Mechanical Engineering Pre Grad Intern Arnav Chhabra
Before the beginning of my college career, I had vowed to never go into research. I was very monetarily driven in terms of job-hunting; hence I had chosen to go into corporate industry. Being a part of this exclusive IE Pre Grad Internship, however, made me realize how much research actually fascinates me. The most valuable thing I learned during the course of this internship was how important time management is. Time management, as was emphasized by both my mentor and graduate students in the lab, happens to be one of the most difficult and crucial facet of going to graduate school. Working in a lab, while taking 17 hours of classes, I saw the importance of this facet during my undergraduate career. I had a lot of questions before I came into this internship: How does funding work for professors? Do employers actually partially or fully pay to send you to graduate school? Is it worth getting an MBA after getting a Master's/PhD? There were also others that arose during the course of the internship itself: Is there such a thing as being over-qualified? In a global market like ours, how do 3 degrees from the same institution look to employers? I am glad to say that all of these questions, and much broader concerns, were answered for me this semester.
My semester started with the same project I had been working on for the entire summer. During the summer, my focus had been on automation of technology for this project. However, as the semester began, it seemed that my help was needed in other important parts of the research project as well: design of parts, optimization of designs, and, most importantly, experimentation. This transition into a much more appealing component of research motivated me to work even harder. Being a novice in the scholarly arena, I had a hard time sifting through publications. However, the realization that what I was researching was something totally unique and had never been considered by any individual up to that point never ceased to amaze me. In addition to gaining expertise in the technical area of research, I was also exposed to many other facets of graduate study through one of the seminars with faculty professors/graduate students set up by the IE consortium. The input/suggestions given by the professors answered a lot of questions I had about technicalities of applying to graduate school.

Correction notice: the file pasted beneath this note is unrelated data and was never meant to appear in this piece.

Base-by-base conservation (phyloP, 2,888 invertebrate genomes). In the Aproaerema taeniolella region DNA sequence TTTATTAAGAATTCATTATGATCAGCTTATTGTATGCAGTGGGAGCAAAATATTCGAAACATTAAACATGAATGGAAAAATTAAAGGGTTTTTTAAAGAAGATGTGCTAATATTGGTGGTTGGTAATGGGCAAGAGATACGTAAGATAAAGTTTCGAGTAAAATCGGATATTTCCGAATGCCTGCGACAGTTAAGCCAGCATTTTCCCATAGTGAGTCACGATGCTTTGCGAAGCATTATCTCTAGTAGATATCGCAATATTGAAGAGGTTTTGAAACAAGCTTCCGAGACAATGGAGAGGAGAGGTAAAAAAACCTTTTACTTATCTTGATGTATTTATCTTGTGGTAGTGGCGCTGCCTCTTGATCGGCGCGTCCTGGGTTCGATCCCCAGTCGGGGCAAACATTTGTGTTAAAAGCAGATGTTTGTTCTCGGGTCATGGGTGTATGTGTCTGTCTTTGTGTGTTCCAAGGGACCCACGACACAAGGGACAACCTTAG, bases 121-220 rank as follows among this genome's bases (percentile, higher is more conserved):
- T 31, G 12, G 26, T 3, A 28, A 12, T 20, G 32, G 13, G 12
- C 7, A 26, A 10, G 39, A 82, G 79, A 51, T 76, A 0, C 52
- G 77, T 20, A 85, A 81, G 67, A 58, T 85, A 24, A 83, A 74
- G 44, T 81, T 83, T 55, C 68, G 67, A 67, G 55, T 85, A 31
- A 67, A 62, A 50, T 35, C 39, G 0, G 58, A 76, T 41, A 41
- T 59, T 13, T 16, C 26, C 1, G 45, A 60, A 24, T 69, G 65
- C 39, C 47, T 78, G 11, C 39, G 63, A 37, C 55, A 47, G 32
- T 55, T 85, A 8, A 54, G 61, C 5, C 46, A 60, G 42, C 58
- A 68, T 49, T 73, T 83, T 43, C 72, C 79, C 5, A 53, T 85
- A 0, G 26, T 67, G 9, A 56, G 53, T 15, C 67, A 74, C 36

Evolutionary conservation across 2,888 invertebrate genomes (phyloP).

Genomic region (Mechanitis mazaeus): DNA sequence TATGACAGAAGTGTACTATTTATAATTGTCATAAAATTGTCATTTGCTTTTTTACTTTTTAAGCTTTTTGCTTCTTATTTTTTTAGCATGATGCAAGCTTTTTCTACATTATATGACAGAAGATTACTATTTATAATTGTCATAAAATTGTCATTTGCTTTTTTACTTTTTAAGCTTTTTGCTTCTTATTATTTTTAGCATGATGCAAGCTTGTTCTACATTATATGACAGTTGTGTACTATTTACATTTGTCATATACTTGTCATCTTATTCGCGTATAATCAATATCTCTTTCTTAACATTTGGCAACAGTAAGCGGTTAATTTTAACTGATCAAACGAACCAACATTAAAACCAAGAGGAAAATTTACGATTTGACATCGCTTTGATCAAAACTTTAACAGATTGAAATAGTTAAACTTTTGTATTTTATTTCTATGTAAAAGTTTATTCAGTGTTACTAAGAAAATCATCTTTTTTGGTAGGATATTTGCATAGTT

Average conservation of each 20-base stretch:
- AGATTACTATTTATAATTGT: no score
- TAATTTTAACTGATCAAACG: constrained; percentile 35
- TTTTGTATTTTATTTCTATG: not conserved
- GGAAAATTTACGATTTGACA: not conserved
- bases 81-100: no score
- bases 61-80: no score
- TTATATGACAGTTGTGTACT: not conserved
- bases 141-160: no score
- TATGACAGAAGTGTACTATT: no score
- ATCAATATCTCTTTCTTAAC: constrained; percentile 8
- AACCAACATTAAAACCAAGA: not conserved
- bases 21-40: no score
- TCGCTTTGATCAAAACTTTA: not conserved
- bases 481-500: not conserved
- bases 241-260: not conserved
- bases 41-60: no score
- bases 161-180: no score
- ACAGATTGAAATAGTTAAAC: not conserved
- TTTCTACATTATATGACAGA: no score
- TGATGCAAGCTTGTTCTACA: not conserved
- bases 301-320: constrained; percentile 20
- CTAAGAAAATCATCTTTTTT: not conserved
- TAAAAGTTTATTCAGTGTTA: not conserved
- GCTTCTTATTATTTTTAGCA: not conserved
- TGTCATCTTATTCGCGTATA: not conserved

At first it felt like just another thing I have to attend, but the IE meetings soon became very important to me. I started taking immense interest in them and was part of some very intellectually stimulating conversations with some very motivated young researchers. Learning from the faculty mentor was just one part of this internship. Where I think I learned the most from was from graduate students. Students who had recently been in my position truly understood the dilemma I was going through: whether graduate school was the right choice for someone like me. According to the, this internship was the perfect opportunity for me figure out this dilemma. I spent hours watching graduate students perform experiments, experiments that were complicated and often failed. In fact, most of the experiments I administered or watched failed or did not give. But, as I have learned, learning from failure is very crucial during experimentation. If you can understand why certain adverse phenomena happen, you have the ability to simulate conditions in order to evade such situations.